What is the difference between real life and virtual life?

The difference between real life and virtual life is the same as the difference between spiritual life and material life. Some people become so absorbed in their virtual life, that the think it is real. Similarly, we become so absorbed in our bodily and mental existence, that we think it is real. It is really a matter of absorption.

Krishna says:

Those who are seers of the truth have concluded that of the non-existent [the material body] there is no endurance and of the eternal [the soul] there is no change. This they have concluded by studying the nature of both. (Bg. 2.16)

So according to Krishna's definition, reality is that which is eternal and unreality, or illusion, is that which is temporary. Note that illusion does exist, but it is unreal in the sense that it's not eternal.

Someone may object - if I smash my head into a wall, the pain I feel is very real. How can it not be real? But if seen in the light of eternity it is not real. For instance, I may break my leg today, but 10 years from now it will not be real, what to speak of 100 years from now. It will be as if it never happened.

So illusion exists, it is not false or fictional, but the reason it is not considered real is because it is not eternal. It's like a dream. A dream happens, but when we wake up, we understand it was not real. Life in a material body is like that - dream-like. Say, we have a real nice meal today, a week from now, it will be no more real to us than had it been a dream.

That’s how life in a material body is like a dream. We'll realize that, if not before, then at the time of death. Death will be a rude awakening for the atheist.

So reality and illusion are defined by time. One is eternal the other is temporary. And if you think about it, it makes sense. Anything seen in the light of eternity will be manifested for such a short flicker in time, that it is as if it didn't really happen.

Brahma, the god of creation, is said to live as long as the universe lasts - which is calculated to be 311 trillion solar years. So if you live for such an unfathomable length of time, then imagine what a person's life-span on earth of, say, 80 years must look like. I don't even live a second from Brahma's point of view. How real would a person be to you, if he existed for a second? Think about it.

If you take 80 years out of 311 trillion years it is such a miniscule portion of time, that for all practical purposes it might as well not have happened. But then again, if you take Brahma's lifespan and compare it to eternal time, it is just as little. However long time is taken out of eternal time, it will still amount to nothing.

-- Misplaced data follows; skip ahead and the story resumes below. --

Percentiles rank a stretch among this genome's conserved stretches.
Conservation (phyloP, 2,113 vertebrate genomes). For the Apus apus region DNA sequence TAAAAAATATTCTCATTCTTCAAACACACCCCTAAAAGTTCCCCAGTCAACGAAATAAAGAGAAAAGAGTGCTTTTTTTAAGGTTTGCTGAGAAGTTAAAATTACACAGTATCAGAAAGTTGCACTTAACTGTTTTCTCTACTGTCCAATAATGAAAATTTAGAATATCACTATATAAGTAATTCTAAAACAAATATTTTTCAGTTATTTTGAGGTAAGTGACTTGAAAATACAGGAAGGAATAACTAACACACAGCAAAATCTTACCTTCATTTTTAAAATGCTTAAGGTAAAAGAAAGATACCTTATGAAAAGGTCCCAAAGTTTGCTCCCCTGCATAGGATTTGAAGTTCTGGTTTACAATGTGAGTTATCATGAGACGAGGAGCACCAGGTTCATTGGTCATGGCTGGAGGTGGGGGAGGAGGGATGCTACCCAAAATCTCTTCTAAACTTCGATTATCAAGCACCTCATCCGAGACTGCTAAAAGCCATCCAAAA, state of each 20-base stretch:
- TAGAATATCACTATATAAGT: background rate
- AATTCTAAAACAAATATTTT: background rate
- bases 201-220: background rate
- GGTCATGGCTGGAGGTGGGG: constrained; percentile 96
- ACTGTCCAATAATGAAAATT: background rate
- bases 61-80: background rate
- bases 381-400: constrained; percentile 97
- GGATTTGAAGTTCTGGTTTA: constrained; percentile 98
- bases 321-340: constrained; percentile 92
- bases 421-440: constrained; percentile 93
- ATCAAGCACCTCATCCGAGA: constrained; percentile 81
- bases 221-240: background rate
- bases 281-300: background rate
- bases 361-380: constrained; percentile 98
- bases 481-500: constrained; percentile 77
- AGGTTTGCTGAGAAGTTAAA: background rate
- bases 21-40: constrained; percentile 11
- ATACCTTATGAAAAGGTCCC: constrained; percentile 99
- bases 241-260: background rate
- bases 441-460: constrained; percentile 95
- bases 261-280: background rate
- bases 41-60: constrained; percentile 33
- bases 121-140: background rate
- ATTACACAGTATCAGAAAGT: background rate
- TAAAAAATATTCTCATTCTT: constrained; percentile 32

The duration of the universe will make a lifespan on earth seem completely insignificant, and the cosmic time of millions, billions, and trillions of years will seem totally inconsequential and insignificant from the angle of eternal time. So in the light of eternity, anything that is not eternal is but an illusory glimpse. That's how one can understand that anything which has a beginning and an end is illusory. Only that which is eternal is real.

Now, in this world, what is then real, someone might ask. We don't have any experience of something that lasts forever, do we? Yes we do. The only thing, that lasts forever is the conscious self. The soul is eternal, so in the material world the only real thing is ourselves, our real selves, the soul, anything else, including our body and mind, is temporary, and thus illusory.

That's why self-realization, according to Vaishnava theology, means to realize one's eternal self beyond the temporary body and mind. Krishna gives a brilliant argument in the Bhagavad Gita to help a thoughtful person experience his eternal self.

A person's body goes through different stages of infancy, childhood, youth, old age and finally death. But during all these changes of the body and the mind, the self (the inner sense of I-feeling), or the inner observer remains constant. I am the same ‘me’ when I’m young as when I’m old. That's one way we can logically understand we are eternal.

The human life-form is unique in the sense that it allows the self to understand its own eternity. So the purpose of human life is to connect with the eternal self. If one is simply absorbed in the body and its demands, one is wasting this valuable opportunity - an opportunity that is only available in the human life-form. Eating, sleeping, mating and defending, the soul can do in any life-form, only in the human form can the self connect with eternity, ie. reality.


Krishna says:

Never was there a time when I did not exist, nor you, nor all these kings; nor in the future shall any of us cease to be. (Bg 2.12)

As the embodied soul continuously passes, in this body, from boyhood to youth to old age, the soul similarly passes into another body at death. A sober person is not bewildered by such a change. (Bg 2.13)

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